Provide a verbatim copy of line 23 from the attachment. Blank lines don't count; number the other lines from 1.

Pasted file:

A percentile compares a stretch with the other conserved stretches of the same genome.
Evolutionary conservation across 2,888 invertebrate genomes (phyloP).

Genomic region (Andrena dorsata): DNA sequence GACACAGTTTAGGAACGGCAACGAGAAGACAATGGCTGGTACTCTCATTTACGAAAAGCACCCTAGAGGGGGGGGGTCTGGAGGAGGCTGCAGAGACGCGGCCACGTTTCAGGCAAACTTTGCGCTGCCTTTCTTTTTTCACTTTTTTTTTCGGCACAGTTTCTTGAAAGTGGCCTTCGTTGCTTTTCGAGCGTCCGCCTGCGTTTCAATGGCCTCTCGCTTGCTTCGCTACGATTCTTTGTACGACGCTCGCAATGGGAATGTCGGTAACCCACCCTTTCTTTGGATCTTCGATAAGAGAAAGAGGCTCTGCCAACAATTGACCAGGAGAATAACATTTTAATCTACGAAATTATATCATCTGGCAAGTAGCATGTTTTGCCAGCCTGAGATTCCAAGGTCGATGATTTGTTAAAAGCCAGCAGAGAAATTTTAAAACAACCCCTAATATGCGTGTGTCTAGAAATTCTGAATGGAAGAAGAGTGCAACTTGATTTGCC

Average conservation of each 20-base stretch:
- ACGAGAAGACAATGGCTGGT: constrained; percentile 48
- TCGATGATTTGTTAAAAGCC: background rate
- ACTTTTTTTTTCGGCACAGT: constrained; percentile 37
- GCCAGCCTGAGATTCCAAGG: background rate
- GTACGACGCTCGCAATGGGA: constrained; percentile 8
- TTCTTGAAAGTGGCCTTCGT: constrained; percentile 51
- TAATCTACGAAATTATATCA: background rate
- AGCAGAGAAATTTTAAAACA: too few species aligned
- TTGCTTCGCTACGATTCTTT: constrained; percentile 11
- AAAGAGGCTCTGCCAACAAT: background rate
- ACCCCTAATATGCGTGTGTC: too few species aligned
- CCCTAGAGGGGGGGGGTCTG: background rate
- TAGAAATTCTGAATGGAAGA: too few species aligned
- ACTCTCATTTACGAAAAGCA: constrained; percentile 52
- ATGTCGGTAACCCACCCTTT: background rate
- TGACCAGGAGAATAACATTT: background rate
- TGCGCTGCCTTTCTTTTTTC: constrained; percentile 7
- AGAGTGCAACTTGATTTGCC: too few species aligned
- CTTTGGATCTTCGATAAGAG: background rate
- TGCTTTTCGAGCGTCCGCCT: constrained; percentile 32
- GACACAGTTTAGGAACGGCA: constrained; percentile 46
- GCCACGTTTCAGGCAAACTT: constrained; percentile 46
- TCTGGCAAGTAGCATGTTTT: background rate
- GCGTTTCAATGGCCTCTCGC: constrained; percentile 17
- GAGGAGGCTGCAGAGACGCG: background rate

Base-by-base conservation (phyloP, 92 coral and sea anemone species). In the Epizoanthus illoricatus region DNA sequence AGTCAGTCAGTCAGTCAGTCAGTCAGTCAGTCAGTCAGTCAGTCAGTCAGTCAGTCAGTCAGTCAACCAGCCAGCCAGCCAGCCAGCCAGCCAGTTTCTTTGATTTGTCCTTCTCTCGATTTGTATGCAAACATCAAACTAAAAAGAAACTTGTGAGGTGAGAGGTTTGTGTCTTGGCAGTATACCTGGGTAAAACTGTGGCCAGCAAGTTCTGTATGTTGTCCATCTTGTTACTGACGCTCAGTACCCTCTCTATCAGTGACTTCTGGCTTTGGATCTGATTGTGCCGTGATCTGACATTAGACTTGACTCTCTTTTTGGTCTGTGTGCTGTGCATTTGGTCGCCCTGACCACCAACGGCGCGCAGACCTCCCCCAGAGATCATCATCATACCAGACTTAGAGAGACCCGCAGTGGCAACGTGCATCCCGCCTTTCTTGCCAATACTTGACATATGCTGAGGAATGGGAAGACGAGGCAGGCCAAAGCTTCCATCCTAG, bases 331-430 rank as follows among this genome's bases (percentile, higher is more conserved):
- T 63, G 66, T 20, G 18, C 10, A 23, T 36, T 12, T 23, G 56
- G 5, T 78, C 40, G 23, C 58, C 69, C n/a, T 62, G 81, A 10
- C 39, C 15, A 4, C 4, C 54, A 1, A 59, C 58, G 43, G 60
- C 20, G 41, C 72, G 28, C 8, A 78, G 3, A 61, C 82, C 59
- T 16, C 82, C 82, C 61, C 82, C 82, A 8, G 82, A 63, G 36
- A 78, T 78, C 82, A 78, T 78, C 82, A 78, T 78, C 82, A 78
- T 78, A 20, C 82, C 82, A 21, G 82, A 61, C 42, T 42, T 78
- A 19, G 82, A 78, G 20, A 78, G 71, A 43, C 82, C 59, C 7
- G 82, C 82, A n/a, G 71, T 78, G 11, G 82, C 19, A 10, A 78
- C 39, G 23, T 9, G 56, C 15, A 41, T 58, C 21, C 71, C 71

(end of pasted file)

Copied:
- CTTTGGATCTTCGATAAGAG: background rate